Airstream Basecamp travel trailer. Credit: Lauren Braden
Trying out the camping trailer
To camp in the woods is to experience the great outdoors in every way… the cold rain that drips on your nose as its squeezes through your tent’s seams in a downpour, or feeling your way to the outhouse at midnight and hoping that shrub you stumbled into wasn’t poison oak. After all, "roughing it" is what makes camping so fun! Isn’t it?
Well not necessarily, as I learned a few weekends back when my family borrowed an Airstream Basecamp travel trailer for a two-night camping trip to Deception Pass State Park on Whidbey Island, a natural playground of deep forests, driftwood beaches and the possibility of spotting a whale. In other words, plenty to engage our only child, Isaac (age 9) who sometimes shunned the great outdoors in favor if his Nintendo DS. My husband and I love to camp, so we’d batted around the idea of purchasing our own small travel trailer to ease the “roughing it” part for our reluctant kiddo. The first step was to try one on for size.
When we pulled our silver toaster-on-wheels into the RV campground loop dotted with sleek teardrops, kitschy vintage trailers and mammoth motor homes, our hearts sunk a little. Would this feel like real camping? Upon finding our reserved campsite we found ourselves unable to back in the trailer without the aide of a camper next door named Jack who quickly stepped in to share his expertise. Pro tip: If you want the trailer to go left, turn your steering wheel to the right.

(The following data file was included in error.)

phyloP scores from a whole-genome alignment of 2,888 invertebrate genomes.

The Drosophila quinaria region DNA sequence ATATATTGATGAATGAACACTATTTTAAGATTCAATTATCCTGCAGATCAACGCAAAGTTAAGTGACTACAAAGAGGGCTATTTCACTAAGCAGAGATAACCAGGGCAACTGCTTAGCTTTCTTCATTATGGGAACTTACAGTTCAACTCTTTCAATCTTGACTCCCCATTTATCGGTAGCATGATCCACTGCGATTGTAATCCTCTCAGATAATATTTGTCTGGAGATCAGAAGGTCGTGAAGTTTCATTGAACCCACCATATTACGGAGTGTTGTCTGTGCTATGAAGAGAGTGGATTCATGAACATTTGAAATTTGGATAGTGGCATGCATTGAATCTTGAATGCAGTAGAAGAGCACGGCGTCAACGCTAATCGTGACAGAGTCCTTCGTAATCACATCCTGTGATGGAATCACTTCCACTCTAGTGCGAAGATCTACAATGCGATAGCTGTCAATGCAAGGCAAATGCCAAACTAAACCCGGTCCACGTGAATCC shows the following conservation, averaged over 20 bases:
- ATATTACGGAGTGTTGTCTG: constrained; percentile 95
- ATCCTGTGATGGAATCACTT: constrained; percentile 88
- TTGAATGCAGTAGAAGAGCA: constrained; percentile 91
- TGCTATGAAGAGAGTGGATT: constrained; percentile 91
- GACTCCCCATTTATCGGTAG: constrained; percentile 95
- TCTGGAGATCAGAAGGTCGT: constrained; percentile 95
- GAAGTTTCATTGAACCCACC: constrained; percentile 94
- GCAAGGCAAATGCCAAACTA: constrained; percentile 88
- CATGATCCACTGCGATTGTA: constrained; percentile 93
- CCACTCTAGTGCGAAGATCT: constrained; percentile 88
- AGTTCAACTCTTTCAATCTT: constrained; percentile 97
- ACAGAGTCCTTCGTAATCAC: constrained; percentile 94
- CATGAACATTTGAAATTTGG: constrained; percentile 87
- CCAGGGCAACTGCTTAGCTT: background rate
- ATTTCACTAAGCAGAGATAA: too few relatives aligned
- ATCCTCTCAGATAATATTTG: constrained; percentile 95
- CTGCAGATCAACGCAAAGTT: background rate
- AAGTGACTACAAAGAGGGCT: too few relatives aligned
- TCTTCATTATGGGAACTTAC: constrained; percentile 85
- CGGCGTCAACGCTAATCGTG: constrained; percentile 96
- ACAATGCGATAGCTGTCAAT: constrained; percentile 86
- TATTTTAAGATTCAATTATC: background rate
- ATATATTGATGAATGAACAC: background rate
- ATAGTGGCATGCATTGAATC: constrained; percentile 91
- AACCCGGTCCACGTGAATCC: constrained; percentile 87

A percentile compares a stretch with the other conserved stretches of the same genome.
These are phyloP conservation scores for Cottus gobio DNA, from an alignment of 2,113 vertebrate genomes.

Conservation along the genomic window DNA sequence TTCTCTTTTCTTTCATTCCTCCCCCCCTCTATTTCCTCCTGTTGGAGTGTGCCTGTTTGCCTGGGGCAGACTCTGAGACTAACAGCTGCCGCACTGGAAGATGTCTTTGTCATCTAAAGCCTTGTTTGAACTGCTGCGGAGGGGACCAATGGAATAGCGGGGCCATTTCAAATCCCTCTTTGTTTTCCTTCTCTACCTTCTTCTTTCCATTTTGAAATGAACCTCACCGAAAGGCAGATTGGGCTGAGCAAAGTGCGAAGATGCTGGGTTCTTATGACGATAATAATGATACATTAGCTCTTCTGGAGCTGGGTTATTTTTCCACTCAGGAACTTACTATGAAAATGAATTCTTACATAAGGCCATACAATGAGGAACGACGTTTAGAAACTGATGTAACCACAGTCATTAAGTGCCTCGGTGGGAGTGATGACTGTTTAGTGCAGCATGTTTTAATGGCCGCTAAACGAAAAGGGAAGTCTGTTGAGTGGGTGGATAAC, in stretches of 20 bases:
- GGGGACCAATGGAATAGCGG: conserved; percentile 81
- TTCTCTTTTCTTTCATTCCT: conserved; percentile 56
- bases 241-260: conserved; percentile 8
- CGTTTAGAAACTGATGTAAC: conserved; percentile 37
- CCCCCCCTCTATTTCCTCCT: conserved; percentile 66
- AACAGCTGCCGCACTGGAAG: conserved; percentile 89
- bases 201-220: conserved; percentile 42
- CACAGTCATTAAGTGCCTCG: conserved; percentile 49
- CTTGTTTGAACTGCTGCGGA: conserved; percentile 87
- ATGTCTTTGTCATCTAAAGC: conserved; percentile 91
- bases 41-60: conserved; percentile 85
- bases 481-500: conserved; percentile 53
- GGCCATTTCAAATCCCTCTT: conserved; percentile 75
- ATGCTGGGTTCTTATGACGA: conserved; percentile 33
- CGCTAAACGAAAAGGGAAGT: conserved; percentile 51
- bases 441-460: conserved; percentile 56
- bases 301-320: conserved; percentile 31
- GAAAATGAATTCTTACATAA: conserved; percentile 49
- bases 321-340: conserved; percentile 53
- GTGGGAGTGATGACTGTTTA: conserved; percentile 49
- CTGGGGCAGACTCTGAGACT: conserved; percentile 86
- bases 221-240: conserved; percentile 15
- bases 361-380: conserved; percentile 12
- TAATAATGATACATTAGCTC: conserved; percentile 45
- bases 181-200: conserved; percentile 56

Camping in style
The Basecamp is Airstream’s entry-level camper, compact and lightweight enough to be towed by many mid-sized SUVs, but retains all the throwback charm and modern features that make Airstreams so beloved. Two banquette couches with storage convert to a comfy king-sized bed that fit all three of us. There’s a tiny bathroom with a shower, plus a kitchen with sink, microwave, fridge and two-burner stove. Hot water, heat and air conditioning, modern LED lighting, USB ports and Bluetooth speakers complete the package, all efficiently packed into the space of a walk-in closet on wheels. The Basecamp screams retro cool, but the price tag hurts: A new one will set you back $36,000.
Our new friend Jack would return a few more times as we noviced our way through leveling our camper and hooking up the water and electricity cables. Once those setup tasks were out of the way, though, the fire was soon crackling and marshmallows were toasting. After a few games of ring toss, we cooked up some quesadillas and snacked on s’mores. There was no tent in sight, but we were camping.
The biggest draw to trailer camping? Hitch up and hit the road anytime, with minimal prep. If you’ll want a campsite with electrical and water hookups, not to mention a nearby RV dump station, reservations are a must in summer. For “dry camping” (sans hookups) spontaneity is more within reach.
Ready to give it a try?
Got a trailer, or want to rent one and give it a crack? We've laid out three trailer-friendly camping road trips from Seattle to jump-start your RV adventures. Plus, on the last page, find local outlets that rent camping trailers so get going.